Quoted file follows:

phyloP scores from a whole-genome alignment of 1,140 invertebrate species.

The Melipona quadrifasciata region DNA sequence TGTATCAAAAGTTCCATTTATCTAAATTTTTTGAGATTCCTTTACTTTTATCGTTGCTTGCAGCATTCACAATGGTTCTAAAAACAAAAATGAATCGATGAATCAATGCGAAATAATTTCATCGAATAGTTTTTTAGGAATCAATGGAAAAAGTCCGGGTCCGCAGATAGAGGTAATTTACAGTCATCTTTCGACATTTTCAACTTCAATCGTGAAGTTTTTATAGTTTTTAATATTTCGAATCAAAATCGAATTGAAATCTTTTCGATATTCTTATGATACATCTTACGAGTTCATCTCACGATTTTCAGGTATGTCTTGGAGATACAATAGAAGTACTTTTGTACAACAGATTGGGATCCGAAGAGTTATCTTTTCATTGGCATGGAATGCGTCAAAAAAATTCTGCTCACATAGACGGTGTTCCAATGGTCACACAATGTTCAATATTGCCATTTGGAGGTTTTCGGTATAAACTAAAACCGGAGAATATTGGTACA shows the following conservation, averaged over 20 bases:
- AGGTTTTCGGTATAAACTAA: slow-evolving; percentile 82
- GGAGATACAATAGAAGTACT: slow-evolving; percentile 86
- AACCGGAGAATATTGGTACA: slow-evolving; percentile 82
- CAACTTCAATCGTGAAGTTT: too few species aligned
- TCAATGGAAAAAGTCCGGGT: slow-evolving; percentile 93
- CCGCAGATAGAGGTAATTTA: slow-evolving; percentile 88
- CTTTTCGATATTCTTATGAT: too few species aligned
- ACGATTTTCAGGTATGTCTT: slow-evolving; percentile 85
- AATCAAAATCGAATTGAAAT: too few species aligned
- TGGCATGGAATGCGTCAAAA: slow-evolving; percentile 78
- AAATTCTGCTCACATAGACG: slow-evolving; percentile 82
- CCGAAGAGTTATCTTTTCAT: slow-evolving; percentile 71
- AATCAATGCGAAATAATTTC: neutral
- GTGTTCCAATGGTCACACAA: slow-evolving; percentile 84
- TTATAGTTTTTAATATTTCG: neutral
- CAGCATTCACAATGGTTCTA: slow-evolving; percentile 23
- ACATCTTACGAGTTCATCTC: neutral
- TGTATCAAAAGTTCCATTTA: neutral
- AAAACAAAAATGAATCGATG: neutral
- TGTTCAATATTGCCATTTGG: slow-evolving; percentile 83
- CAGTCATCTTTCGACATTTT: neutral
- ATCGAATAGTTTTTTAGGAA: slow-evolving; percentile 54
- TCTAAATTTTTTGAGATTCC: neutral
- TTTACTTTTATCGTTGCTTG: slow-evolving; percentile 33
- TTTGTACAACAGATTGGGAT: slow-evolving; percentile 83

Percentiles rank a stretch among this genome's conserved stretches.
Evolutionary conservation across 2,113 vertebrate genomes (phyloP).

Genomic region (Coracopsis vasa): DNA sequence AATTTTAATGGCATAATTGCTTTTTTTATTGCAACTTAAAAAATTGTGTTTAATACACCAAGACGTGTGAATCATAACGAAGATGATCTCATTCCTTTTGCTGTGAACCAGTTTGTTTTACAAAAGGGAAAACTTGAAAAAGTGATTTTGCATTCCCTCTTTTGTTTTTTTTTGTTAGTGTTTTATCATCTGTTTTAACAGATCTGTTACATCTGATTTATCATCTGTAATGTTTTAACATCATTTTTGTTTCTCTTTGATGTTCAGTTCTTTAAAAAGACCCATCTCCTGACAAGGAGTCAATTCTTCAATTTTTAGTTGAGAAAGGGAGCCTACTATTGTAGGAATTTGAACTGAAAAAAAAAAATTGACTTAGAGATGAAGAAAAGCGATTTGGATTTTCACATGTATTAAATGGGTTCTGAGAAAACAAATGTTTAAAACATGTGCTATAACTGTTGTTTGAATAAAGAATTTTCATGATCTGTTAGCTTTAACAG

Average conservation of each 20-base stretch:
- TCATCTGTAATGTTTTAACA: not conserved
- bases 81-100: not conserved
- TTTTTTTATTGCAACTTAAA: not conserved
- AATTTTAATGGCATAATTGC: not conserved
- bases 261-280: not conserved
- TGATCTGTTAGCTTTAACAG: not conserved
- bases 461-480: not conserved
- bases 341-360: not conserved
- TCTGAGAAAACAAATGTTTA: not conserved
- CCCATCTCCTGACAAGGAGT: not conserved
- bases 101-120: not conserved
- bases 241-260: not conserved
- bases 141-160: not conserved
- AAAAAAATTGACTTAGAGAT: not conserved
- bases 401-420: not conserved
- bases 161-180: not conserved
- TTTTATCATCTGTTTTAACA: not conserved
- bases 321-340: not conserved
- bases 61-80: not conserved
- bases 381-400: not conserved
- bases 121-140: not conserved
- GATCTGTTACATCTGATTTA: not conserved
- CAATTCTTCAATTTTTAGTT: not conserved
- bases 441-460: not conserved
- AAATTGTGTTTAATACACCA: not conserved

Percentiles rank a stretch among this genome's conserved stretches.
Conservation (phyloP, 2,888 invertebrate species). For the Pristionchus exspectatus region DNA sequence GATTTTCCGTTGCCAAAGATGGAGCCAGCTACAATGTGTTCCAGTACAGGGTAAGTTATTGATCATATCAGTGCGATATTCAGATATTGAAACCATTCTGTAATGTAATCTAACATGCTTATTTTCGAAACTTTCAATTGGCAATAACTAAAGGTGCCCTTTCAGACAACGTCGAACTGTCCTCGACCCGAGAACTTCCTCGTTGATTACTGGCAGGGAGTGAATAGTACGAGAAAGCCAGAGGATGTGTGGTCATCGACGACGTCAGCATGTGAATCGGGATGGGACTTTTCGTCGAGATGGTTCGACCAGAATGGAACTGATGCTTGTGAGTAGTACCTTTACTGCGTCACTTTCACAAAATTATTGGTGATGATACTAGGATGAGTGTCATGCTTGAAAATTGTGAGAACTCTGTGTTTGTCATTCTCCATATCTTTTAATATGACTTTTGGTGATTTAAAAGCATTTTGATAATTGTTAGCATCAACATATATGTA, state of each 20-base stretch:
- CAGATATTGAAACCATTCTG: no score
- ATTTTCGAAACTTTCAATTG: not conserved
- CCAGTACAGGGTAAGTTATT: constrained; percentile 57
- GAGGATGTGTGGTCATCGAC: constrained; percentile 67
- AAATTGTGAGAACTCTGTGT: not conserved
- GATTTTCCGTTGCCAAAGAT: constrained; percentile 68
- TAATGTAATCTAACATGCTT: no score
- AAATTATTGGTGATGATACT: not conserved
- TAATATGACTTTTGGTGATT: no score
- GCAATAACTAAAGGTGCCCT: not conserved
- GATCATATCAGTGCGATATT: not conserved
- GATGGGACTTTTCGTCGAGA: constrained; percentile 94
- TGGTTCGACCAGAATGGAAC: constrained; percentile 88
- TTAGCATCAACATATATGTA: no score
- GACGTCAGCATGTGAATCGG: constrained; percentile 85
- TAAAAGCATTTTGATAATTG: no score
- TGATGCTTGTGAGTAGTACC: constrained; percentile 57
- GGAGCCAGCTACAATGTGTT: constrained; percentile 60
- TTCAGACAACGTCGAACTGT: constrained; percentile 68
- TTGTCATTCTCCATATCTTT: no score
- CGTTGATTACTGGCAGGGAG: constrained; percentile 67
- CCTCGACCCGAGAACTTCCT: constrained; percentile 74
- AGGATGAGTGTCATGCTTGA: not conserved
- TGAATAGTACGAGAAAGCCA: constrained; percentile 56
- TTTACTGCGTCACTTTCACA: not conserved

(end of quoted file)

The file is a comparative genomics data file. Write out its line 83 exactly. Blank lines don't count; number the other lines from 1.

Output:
- TTTACTGCGTCACTTTCACA: not conserved